1. One of our tenants guests broke a window at the recreation room by throwing a ball through it. The host tenant claims he should not be responsible for the damage because it occurred outside the apartment. He also refuses to give me any information about the person how caused the damage. What can I do?
Answer:Â In California, tenants are liable for the negligence of their guest while on the premises. The premises not only includes the actual rental unit, but the common areas as well. Therefore the tenant and tenants guest are jointly liable.
2. I have a tenant who is on a long term lease. Recently the tenant brought in a roommate and has been out of town for over 30 days. I am concerned that the roommate intends on staying and that my original tenant may have moved out for good. What are my legal options?
Answer:Â If you have a clause in your lease which prohibits the assignment or sublet of your lease agreement, you do not have to consent to the roommate. You could ask the roommate to fill out an application to rent and thereby identify who the roommate is. Once identified, you could choose to either allow the roommate to live there if he meets your qualifications, and sign the lease or start eviction procedures based upon the breach of the assignment and sublet clause of your lease.
3.Â My great grandfather died and left me his home. I am trying to rent the house and my Realtor told me that I am required to inform prospective tenants of the death of grandfather because he died in the home. Is this really true? If so, what is the purpose of this crazy law?
Answer:Â Because it has been deemed to be a material fact to consider when purchasing or renting a home, California requires sellers and landlords to inform prospective purchasers and tenants if a death occurred in the premises during the last 3 years, unless the death was caused by an HIV related illness.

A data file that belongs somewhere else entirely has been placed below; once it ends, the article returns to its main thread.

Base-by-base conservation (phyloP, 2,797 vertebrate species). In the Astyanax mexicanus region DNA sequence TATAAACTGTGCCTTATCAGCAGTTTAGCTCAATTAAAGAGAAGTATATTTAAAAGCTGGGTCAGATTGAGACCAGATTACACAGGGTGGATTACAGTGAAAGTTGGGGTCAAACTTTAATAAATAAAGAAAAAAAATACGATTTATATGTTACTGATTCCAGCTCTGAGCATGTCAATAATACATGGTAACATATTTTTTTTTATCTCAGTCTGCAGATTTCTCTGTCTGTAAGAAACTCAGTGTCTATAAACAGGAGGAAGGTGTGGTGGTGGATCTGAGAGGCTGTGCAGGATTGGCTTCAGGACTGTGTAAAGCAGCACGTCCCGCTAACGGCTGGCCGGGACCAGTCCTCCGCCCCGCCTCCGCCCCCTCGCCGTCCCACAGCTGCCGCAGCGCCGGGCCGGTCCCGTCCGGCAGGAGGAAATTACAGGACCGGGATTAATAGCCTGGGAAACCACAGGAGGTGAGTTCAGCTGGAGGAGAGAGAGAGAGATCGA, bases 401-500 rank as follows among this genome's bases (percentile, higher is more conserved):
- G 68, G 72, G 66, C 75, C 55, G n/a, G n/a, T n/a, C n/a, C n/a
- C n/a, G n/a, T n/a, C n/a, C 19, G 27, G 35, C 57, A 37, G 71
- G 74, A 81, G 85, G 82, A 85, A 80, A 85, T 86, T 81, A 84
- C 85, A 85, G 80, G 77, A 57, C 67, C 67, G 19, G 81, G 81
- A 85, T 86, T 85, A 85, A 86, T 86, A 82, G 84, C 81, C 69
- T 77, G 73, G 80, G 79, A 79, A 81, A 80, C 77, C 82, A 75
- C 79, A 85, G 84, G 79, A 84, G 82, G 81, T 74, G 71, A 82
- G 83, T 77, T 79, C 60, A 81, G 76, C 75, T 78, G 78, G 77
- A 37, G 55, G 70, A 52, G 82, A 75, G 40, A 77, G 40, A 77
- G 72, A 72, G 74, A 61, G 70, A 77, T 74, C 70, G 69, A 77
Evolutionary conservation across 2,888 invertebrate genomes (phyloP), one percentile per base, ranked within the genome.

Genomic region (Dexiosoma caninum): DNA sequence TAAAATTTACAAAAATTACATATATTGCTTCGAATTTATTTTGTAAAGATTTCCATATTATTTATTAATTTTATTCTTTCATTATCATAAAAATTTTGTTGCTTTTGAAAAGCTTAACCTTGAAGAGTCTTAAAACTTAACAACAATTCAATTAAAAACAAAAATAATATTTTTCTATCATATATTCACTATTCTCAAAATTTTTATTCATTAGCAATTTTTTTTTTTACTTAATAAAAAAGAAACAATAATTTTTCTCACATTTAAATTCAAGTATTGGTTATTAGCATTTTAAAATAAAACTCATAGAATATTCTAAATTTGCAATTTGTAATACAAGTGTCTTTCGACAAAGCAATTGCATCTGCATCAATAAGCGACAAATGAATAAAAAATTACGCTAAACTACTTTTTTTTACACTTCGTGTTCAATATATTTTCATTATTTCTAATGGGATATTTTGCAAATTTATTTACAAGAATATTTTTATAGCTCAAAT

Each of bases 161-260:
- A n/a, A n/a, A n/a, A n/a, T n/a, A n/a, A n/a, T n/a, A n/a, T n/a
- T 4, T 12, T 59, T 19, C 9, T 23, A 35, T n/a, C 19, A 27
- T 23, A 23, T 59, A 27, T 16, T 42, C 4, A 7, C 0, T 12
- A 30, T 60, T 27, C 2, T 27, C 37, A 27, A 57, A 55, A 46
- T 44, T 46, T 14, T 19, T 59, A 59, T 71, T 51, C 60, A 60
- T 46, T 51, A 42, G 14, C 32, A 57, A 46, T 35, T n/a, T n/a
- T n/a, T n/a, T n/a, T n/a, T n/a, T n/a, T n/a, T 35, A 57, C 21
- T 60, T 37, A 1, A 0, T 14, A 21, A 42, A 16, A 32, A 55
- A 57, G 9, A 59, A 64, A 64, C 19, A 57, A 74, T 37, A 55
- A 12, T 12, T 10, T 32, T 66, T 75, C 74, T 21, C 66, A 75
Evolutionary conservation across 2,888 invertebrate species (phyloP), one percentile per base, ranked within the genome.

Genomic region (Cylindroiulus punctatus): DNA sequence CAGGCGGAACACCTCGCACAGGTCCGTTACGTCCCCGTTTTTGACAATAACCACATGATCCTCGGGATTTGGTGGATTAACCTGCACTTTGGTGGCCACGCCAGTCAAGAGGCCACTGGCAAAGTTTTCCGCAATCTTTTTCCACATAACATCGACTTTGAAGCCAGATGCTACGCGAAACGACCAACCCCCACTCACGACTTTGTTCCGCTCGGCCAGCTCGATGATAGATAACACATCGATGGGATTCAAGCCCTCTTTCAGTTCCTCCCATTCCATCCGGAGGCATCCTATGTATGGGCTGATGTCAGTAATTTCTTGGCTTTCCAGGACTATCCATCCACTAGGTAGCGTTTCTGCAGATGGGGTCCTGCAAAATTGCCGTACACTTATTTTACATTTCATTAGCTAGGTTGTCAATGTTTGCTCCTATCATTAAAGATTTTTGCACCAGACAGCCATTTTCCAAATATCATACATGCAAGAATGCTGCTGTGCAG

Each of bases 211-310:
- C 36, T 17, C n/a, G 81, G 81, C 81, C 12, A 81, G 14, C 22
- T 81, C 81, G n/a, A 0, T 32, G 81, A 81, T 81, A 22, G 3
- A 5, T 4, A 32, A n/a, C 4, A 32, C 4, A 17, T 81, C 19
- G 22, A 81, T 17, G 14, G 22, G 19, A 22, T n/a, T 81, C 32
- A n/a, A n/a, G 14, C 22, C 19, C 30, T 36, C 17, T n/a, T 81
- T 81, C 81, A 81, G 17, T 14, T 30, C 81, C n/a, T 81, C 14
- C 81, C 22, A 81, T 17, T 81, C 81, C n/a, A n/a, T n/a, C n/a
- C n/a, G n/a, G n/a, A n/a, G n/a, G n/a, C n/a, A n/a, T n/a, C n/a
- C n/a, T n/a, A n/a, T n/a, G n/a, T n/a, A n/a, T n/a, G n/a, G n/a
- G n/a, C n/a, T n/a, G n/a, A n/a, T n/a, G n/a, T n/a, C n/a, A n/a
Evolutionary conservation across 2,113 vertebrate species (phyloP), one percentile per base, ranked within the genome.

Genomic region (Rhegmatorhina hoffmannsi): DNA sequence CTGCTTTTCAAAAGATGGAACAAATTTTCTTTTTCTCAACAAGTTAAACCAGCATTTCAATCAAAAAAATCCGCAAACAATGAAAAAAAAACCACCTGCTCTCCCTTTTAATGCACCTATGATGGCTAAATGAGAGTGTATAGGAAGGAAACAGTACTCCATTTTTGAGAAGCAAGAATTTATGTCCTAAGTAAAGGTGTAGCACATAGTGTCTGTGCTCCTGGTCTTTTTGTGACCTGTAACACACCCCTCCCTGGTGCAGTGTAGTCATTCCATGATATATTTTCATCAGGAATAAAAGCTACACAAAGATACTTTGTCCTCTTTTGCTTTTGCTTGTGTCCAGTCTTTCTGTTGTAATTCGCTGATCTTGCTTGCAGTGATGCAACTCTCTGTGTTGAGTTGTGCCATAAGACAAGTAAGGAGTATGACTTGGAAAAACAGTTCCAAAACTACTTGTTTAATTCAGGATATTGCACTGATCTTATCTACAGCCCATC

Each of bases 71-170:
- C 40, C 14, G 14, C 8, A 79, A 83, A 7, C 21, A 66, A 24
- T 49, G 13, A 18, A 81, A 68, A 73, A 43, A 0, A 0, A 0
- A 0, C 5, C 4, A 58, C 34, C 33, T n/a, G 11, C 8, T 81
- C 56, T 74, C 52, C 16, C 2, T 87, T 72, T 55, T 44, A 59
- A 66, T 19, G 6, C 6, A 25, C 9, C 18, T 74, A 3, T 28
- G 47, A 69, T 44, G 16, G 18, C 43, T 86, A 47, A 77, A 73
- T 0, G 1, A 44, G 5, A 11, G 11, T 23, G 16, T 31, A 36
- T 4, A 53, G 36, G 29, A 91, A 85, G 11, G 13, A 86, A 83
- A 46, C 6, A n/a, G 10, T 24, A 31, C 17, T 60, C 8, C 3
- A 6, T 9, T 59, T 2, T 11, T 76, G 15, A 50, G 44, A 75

4.Â I want to rent out our condo and I need to know how much I can charge for a security deposit. Can I also charge a cleaning, pet, and key deposit?
Answer:Â California law limits the amount of a residential security deposit to twice the mount of monthly rent if unfurnished and three times the amount if furnished. All deposits taken together cannot exceed these limits.
5.Â The lease for one of my tenants expires at the end of this month, He told me to take the months rent out of his security deposit because he would leave the apartment clean and in good repair. He told me since it is his deposit, he has the right to deduct rent out of the deposit?
Answer:Â California law requires the owner or manager to account for the use of the deposit no later than 21 days from the date the tenant vacated the unit. The law also provides that the deposit shall not be used without the owners permission until after the tenant vacates. Since the tenant has failed to pay rent, a 3 day notice to pay rent or quit mayÂ be served. If the tenant fails to comply, an eviction may commence to produce a judgement for possession and monetary losses.
Ted Kimball is a partner with Kimball, Tirey and St John LLP. If you have any questions please call 800.338.6039